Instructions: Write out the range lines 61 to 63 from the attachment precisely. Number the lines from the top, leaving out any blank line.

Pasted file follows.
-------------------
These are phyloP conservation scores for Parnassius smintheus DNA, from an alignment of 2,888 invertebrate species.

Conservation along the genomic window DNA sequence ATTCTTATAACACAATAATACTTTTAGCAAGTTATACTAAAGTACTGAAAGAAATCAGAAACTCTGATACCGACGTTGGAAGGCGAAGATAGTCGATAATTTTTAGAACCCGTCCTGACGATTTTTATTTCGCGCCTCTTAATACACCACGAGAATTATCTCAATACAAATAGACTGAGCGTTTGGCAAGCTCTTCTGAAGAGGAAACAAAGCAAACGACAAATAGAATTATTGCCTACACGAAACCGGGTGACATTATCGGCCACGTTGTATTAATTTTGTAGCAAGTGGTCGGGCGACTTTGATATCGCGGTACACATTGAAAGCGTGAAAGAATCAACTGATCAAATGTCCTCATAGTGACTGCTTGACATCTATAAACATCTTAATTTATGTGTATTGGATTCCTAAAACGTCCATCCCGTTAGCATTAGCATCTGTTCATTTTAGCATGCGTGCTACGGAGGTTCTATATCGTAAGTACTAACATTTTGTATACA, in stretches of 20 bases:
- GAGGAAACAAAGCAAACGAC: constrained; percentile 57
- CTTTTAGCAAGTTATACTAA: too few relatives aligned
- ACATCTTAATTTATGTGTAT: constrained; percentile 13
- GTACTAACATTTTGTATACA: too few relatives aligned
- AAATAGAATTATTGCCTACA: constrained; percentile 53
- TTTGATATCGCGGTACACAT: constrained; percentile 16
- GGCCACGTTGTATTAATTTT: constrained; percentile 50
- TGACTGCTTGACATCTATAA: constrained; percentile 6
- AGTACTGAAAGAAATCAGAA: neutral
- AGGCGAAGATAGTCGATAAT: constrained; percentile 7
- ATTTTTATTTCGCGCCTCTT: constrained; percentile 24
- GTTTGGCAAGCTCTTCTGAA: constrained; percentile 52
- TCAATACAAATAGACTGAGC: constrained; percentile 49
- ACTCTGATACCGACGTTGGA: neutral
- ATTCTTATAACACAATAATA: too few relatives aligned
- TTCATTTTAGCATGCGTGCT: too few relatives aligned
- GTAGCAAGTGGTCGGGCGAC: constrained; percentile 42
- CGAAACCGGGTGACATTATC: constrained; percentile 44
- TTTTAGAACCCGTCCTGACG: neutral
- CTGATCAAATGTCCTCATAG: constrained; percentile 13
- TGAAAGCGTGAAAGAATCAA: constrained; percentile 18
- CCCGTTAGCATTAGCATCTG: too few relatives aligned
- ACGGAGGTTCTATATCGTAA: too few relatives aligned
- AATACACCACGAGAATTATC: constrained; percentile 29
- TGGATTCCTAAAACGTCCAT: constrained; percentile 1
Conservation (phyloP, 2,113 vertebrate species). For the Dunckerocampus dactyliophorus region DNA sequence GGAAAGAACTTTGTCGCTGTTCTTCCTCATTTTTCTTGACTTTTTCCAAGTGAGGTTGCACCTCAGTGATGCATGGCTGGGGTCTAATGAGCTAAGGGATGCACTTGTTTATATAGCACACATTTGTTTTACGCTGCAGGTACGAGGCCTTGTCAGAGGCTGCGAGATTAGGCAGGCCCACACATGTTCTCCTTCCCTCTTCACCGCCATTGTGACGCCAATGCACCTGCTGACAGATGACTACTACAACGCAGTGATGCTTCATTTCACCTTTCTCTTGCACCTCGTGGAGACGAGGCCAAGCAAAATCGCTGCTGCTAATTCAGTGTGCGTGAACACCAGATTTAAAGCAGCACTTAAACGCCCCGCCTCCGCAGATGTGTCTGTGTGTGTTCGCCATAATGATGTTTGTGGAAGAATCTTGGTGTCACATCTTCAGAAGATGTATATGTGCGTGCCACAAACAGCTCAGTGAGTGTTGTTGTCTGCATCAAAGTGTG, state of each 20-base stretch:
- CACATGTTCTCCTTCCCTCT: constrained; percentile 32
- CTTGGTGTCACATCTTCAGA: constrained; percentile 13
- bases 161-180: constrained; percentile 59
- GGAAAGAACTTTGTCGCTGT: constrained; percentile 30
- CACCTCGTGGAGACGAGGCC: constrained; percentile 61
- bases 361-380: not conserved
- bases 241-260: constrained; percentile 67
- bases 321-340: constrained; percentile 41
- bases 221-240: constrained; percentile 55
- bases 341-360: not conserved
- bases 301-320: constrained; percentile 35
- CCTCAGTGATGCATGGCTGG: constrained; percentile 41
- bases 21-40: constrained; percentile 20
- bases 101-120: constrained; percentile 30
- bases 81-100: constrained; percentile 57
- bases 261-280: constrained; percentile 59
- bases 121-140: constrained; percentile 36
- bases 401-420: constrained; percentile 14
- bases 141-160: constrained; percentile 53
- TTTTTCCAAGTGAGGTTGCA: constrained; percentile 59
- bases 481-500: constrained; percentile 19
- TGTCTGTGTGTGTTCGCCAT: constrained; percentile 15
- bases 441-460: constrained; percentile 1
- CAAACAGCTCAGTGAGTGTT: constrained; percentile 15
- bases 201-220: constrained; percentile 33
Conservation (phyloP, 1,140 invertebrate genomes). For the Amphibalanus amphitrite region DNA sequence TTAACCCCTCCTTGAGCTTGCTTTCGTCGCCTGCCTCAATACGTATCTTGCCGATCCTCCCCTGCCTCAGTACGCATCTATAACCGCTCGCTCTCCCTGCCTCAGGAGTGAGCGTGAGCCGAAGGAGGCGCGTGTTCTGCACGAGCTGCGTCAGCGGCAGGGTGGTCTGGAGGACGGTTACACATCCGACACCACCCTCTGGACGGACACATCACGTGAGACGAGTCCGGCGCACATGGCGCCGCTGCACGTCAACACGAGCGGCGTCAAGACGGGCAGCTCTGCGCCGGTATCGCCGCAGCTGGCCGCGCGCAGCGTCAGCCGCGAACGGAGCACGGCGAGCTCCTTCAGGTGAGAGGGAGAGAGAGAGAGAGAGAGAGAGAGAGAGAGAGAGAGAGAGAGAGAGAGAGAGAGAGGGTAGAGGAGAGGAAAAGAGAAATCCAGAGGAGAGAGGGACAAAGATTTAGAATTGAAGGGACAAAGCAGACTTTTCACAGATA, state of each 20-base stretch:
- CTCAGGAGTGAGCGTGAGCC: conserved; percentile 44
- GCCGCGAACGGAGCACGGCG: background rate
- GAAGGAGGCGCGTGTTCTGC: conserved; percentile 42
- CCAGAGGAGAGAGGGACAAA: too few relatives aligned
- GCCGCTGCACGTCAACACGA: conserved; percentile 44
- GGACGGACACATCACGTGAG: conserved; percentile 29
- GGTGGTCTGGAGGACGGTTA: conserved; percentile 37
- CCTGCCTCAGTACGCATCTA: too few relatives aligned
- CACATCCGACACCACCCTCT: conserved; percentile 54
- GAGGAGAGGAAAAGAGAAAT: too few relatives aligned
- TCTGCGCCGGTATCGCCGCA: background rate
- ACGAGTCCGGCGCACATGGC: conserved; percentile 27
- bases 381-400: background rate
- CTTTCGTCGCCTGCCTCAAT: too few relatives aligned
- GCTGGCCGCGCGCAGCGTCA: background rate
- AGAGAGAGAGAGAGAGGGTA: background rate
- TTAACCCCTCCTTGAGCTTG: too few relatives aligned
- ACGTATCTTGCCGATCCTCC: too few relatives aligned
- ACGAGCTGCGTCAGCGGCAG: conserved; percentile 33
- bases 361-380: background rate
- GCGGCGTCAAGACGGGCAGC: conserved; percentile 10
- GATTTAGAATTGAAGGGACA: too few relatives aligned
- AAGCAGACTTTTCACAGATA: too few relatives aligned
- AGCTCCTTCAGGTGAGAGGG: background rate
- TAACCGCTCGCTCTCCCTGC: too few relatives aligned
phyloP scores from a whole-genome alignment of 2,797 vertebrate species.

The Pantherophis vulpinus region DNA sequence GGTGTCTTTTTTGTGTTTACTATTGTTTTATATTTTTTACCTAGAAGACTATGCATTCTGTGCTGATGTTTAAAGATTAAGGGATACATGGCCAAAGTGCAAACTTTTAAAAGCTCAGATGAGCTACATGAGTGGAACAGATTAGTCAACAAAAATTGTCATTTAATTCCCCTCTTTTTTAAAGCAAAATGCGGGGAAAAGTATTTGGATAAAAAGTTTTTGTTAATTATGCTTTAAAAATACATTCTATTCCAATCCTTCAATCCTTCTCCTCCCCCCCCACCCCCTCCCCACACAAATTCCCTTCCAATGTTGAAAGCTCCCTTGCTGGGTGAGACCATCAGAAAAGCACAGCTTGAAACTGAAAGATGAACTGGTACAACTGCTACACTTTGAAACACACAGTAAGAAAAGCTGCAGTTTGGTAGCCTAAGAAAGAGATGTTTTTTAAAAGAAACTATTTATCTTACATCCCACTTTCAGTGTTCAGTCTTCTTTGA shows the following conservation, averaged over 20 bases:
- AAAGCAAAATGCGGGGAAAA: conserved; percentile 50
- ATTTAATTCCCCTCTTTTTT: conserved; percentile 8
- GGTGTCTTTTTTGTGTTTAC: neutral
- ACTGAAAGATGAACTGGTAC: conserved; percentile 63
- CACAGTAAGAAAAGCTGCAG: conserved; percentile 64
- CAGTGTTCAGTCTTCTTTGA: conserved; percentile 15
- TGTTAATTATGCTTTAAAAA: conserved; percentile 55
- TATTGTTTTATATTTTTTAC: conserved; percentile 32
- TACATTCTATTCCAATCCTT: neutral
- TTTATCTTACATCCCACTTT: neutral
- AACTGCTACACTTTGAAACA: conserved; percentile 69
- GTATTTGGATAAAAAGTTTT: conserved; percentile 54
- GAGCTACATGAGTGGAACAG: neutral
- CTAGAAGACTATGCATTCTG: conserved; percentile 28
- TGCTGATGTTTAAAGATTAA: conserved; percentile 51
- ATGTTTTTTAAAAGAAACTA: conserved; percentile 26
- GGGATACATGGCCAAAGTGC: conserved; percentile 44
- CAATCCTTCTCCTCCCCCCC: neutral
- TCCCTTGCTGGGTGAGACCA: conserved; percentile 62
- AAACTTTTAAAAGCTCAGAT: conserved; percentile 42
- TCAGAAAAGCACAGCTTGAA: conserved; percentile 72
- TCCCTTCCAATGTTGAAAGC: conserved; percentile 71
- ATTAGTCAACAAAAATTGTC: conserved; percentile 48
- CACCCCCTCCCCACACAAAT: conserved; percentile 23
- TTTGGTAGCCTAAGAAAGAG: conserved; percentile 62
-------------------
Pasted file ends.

- GGTGGTCTGGAGGACGGTTA: conserved; percentile 37
- CCTGCCTCAGTACGCATCTA: too few relatives aligned
- CACATCCGACACCACCCTCT: conserved; percentile 54